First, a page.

House GOP budget plan restores some Pa. education funds

    The House Republican budget is now out in the public. Though it’s in sharp contrast to Gov. Tom Corbett’s spending plan, the parameters of the budget had been public for several days before Tuesday’s official announcement.

    The GOP plan would maintain Corbett’s $27.3 billion spending level, but dramatically increase funding for State System of Higher Education and state-related colleges and universities. Instead of losing more than half of their state funding, SSHE schools would receive 85 percent of last year’s budget, while Penn State, Pitt, Temple and Lincoln universities would lose a quarter of their state support.

    “I think everybody standing behind me was as surprised as you were, when the governor proposed a 54 percent decrease in funding for our 14 state-owned universities,” said House Appropriations Committee Chairman Bill Adolph. “Many of these universities are the economic engine in those communities.” In all, the House GOP plan provides $377 million more than Corbett’s budget for higher education.

    House Republicans would also increase funding for K-12 education, and restore the accountability block grant program, which many school districts use to fund early childhood education efforts. (The block grant funding would be less than half of its current level, but Corbett wanted to completely eliminate the program.)

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    Other changes include a 5-percent reduction for General Assembly funding–about three times as large of a cut as Corbett proposed–and $55 million more for hospitals across Pennsylvania.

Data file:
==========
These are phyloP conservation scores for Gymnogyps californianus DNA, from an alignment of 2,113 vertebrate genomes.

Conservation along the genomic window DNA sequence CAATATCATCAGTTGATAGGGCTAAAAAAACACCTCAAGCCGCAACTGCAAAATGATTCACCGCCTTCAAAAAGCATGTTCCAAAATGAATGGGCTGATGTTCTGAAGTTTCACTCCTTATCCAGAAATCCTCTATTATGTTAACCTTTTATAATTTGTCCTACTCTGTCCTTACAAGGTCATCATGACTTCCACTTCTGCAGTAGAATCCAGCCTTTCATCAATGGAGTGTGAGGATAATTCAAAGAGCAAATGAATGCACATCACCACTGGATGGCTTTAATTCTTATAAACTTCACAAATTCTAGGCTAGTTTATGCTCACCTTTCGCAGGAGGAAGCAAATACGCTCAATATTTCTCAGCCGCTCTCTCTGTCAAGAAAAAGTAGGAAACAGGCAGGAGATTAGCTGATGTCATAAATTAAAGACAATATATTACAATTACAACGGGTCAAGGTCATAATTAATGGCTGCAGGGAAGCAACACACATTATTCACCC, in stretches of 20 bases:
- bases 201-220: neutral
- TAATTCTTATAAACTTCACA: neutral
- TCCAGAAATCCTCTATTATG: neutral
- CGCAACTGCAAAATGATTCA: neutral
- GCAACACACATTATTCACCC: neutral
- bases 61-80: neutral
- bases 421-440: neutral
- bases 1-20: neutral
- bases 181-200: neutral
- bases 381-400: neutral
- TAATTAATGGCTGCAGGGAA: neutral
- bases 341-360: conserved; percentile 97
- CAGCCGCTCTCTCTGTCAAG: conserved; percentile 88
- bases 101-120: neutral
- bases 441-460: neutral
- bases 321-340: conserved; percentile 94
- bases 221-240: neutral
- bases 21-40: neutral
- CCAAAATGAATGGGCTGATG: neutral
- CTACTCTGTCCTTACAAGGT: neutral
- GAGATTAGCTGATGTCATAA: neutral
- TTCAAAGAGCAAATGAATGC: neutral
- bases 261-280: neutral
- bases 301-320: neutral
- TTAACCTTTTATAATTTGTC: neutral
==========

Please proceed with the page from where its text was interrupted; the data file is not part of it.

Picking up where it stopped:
The bulk of the education money comes from the Department of Public Welfare’s budget. Corbett wanted to increase DPW spending by $700 million, citing increased demands and case loads. House Republicans would eliminate $470 million of that bump.

    Tuesday, House Minority Leader Frank Dermody accused the GOP of “robbing Peter to pay Paul” by shifting money from welfare to education, instead of increasing the overall budget amount and raising taxes. Adolph disagreed, saying “$470 million dollars is a lot of money, but you have to put in the perspective of what we’re spending in the Department of Welfare. This year’s budget is still a 1-percent increase over last year’s budget. We are spending $10.7 billion.”

    Dermody’s Senate counterpart, Jay Costa, refrained from bashing the Republican budget in an e-mailed statement. “It seems that our colleagues across the aisle have heard some of the concerns of men and women across the Commonwealth who thought the governor’s budget was too austere, too draconian in its cuts to education,” he wrote. “We look forward to receiving the amendment and learning more of the specifics of the plan, particularly how those Department of Public Welfare programs which serve children, the elderly and the disabled are affected.”

    As expected, House Majority Leader Mike Turzai rejected the suggestion of incorporating a $500 million tax surplus into next year’s spending plan. “Look, as we move into the next year’s budget, we don’t know what this economy’s going to do,” he reasoned. “Gas prices are at $4. And everybody knows that it’s not clear whether the economy is going to continue to grow, or revenues are going to continue to come in.” Turzai said he doesn’t want to spend money just for the sake of spending it, and repeated his mantra of state government “living within its means.”

    Turzai said his goal is to pass the budget and send it to the Senate by the end of May.

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